Patients' and their caregivers' experiences with regular, low-dose, sustained-release morphine for chronic breathlessness associated with COPD: a qualitative study
BMJ open respiratory research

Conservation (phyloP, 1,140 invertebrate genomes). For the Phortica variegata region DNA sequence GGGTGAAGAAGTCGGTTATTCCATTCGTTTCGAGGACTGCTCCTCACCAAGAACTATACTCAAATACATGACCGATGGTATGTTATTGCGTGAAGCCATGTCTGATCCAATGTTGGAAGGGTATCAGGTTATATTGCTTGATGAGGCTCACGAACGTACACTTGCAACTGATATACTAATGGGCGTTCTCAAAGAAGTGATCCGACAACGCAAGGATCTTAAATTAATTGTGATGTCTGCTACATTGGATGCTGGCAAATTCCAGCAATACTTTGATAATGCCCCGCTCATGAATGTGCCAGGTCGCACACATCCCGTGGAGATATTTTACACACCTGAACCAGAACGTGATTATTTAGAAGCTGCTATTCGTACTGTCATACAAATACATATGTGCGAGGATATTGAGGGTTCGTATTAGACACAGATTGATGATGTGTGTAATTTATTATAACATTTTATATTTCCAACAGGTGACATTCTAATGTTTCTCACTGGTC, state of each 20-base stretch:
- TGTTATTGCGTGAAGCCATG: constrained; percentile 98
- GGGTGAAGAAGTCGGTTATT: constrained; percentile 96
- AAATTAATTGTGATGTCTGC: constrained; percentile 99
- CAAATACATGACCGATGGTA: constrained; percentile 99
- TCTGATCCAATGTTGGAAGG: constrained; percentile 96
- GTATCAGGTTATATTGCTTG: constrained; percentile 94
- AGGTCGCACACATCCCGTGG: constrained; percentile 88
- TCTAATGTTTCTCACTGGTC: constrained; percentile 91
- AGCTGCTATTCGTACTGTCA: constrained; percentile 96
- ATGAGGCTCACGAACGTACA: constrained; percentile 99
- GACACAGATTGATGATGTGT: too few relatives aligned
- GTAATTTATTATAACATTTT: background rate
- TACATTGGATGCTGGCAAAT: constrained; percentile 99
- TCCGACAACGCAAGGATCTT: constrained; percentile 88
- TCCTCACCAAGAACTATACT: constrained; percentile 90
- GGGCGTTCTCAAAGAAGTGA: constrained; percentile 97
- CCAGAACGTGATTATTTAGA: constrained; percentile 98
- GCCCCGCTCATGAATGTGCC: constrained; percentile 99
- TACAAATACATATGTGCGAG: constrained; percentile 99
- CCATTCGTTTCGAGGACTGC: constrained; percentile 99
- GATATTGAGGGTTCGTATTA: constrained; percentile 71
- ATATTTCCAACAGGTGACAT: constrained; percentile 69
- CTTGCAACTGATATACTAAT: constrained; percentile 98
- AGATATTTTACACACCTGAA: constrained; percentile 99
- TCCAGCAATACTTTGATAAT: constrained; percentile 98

INTRODUCTION: Regular, low-dose, sustained-release morphine is effective in reducing chronic breathlessness in people with advanced disease, particularly in patients with chronic obstructive pulmonary disease (COPD). Despite experiencing a reduction in breathlessness, some patients choose not to continue long-term treatment. AIM: This study aimed to explore patients' and caregivers' experiences with regular, low-dose, sustained-release morphine for chronic breathlessness associated with COPD. METHODS: A qualitative study embedded in a randomised controlled trial (RCT) of regular low-dose, sustained-release morphine for chronic breathlessness for people with COPD and modified Medical Research Council breathlessness scale 3-4. After completing the RCT or withdrawing, patients and their caregivers were invited to participate in interviews in their homes focused on their experiences with the trial medication while still blinded to the arm to which they had been allocated. Data analysis used a constant comparative method informed by the principles of grounded theory. RESULTS: Thirteen patients and nine caregivers participated. Four themes were identified: (1) Receptivity and knowledge; (2) Function as a priority; (3) Harmful and helpful side effects; and (4) Therapy-centred aspects. The concept of 'net effect' emerged from the interplay between themes, subthemes and the decision to continue taking sustained-release morphine during the trial and after trial completion. CONCLUSION: Clinicians' support and preconceived ideas about morphine influence the decision to commence sustained-release morphine. The hope for functional improvement is the great driver influencing positively the decision to take sustained-release morphine in the long term. The degree of symptom reduction, improved function, side-effects' severity and caregivers' availability creates a net effect driving patients' decisions to continue or discontinue the medication.
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